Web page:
U.S. researchers are working on the development of an acne vaccine. Their new therapeutic approach could turn the dream of millions of teenagers into reality.
A teenager without acne would be the dream of many young people. That dream may soon become a reality thanks to researchers at the University of California (USA). They have shown that antibodies directed against a toxin, itself secreted by the bacteria responsible for inflammatory acne, can reduce this condition. This new therapeutic approach to creating an acne vaccine was detailed in the Journal of Investigative Dermatology.
Although acne is not a life-threatening disease, its psychological burden is high. In addition, current medications are often insufficient and can cause side effects that are difficult to tolerate, ranging from dryness and skin irritation to suicidal thoughts and increased rates of birth defects. Acne vaccination could therefore circumvent these potential adverse effects.
Preventing the reaction that causes pimples
The researchers’ strategy is to target a toxin, called CAMP, produced by the bacterium Propionibacterium acnes (P. acnes) present on the skin. This toxin is thought to cause the inflammatory reaction that produces all types of pimples during adolescence (and sometimes even even after). To be sure, the scientists created antibodies against CAMP and administered them to mice and human skin cells. The results were clear: the inflammatory response was significantly reduced.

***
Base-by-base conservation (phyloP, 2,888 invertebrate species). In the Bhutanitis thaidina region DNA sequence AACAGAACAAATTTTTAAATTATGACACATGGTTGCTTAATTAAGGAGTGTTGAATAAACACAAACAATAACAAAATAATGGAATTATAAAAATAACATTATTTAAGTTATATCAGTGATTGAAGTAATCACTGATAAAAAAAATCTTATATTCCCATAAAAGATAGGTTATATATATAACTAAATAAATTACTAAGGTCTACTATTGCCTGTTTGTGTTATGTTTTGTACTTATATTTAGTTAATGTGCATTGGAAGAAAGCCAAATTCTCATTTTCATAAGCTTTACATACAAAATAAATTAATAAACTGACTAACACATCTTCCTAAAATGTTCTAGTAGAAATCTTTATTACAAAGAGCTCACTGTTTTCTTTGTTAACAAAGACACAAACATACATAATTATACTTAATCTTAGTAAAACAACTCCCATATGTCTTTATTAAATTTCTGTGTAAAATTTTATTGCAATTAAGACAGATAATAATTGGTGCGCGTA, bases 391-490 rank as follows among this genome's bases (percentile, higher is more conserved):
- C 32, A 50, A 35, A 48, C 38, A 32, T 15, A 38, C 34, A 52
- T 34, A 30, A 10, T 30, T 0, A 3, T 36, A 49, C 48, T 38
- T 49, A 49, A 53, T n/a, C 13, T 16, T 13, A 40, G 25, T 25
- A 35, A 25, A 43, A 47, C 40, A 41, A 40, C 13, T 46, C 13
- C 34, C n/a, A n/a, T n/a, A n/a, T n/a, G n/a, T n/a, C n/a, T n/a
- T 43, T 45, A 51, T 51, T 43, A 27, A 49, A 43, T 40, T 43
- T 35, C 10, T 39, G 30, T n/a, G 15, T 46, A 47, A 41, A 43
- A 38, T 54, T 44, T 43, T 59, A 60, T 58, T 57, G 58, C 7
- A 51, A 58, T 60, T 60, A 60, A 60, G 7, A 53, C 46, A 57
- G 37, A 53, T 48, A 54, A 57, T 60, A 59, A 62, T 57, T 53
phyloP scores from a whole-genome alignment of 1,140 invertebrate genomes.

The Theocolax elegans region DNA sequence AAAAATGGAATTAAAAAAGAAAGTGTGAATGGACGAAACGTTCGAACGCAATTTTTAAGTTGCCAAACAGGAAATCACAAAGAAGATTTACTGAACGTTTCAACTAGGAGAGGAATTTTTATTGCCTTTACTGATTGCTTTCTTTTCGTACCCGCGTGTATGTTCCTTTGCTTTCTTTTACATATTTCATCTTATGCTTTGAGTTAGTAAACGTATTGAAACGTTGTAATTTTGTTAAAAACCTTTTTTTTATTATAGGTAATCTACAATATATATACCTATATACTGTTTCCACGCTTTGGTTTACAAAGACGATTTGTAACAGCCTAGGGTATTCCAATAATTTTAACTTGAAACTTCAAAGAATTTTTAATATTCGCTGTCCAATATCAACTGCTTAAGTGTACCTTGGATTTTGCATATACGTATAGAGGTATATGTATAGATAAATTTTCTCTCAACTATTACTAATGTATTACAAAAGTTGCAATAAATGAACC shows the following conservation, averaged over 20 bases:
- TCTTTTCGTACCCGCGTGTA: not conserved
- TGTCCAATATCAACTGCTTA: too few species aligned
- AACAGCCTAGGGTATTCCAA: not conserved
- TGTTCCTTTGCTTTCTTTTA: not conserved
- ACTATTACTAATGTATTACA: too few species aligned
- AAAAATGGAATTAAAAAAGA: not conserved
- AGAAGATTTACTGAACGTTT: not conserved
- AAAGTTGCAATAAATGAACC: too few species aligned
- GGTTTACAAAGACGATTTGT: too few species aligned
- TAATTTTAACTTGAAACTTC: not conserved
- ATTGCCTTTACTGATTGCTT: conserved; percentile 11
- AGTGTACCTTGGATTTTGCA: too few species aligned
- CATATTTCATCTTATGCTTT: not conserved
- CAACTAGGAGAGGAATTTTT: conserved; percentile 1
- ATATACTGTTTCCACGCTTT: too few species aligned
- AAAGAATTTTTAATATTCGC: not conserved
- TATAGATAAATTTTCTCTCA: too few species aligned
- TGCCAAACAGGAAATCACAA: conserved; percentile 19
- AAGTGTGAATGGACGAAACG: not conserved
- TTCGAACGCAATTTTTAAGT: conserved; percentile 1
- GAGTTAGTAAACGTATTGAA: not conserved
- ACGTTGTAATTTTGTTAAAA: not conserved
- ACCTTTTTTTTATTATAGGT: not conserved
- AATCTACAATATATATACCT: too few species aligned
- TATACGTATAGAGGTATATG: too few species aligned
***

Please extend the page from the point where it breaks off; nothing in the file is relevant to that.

This process had already been the subject of an earlier study in 2017. Next, researchers will aim to create an ideal vaccine formula to minimize side effects, such as disruption of the skin’s microbial balance. “Current treatment options are often neither effective nor tolerable for most of the 85 percent of adolescents and 40 million adults in the United States who suffer from this multifactorial inflammatory skin condition. New safe and effective treatments are needed,” concluded Chun-Ming Huang, senior investigator in the University’s Department of Dermatology.